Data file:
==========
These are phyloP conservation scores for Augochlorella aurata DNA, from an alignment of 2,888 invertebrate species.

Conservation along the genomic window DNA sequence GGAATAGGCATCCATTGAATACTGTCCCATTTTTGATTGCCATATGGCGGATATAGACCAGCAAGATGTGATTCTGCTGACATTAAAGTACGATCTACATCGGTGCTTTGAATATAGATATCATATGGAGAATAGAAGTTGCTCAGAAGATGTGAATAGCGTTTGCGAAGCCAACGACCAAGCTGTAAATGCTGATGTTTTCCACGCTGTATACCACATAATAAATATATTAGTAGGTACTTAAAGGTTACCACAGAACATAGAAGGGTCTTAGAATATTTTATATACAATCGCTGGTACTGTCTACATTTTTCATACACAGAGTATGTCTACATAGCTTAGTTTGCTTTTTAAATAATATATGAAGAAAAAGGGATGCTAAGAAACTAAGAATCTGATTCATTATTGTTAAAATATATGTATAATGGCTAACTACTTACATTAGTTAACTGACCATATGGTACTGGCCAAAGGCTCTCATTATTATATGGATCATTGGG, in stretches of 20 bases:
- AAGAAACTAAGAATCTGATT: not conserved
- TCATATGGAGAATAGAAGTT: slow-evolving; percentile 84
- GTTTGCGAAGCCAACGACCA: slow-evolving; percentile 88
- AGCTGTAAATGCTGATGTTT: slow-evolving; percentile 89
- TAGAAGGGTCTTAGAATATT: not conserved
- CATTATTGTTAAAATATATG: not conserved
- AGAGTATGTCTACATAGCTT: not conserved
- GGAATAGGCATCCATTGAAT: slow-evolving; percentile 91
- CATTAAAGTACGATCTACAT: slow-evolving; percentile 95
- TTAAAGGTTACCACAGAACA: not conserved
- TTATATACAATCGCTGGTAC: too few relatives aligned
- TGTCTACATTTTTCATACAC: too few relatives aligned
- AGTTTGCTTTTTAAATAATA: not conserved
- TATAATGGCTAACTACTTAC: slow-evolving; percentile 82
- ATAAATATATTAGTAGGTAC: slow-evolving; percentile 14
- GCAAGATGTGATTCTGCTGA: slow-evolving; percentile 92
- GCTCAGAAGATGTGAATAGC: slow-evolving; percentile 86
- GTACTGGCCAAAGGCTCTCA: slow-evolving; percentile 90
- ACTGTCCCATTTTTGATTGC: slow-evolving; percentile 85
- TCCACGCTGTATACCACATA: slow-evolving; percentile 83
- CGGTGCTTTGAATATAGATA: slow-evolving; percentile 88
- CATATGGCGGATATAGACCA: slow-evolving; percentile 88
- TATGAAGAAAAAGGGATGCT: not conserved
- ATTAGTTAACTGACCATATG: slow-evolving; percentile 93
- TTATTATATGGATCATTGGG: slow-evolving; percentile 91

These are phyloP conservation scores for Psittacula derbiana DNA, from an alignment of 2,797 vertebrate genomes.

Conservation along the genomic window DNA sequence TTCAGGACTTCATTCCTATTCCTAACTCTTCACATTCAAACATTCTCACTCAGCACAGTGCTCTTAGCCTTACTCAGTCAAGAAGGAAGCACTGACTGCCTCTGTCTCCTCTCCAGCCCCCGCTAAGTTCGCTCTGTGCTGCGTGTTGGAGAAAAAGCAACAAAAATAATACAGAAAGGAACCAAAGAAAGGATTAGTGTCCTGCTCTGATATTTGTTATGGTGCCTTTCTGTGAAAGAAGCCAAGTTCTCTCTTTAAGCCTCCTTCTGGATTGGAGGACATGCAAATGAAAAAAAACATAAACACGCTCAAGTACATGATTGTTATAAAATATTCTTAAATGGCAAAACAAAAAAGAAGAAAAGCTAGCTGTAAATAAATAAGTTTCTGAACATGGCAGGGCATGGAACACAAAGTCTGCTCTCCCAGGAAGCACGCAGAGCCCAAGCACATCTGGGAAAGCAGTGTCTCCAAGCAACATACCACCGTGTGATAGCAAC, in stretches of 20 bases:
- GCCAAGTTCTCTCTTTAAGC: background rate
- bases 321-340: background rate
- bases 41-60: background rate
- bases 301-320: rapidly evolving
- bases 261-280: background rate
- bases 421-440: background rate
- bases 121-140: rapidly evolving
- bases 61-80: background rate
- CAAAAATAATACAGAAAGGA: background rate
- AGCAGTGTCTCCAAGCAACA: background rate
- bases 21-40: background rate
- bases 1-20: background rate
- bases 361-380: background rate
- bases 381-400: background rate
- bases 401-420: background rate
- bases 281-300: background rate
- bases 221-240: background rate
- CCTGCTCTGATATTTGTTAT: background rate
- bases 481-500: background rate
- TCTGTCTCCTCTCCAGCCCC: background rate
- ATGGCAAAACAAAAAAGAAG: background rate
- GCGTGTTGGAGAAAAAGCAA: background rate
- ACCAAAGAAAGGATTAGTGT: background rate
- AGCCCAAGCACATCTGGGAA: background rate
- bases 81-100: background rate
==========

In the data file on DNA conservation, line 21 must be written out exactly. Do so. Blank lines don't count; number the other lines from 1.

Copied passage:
- ACTGTCCCATTTTTGATTGC: slow-evolving; percentile 85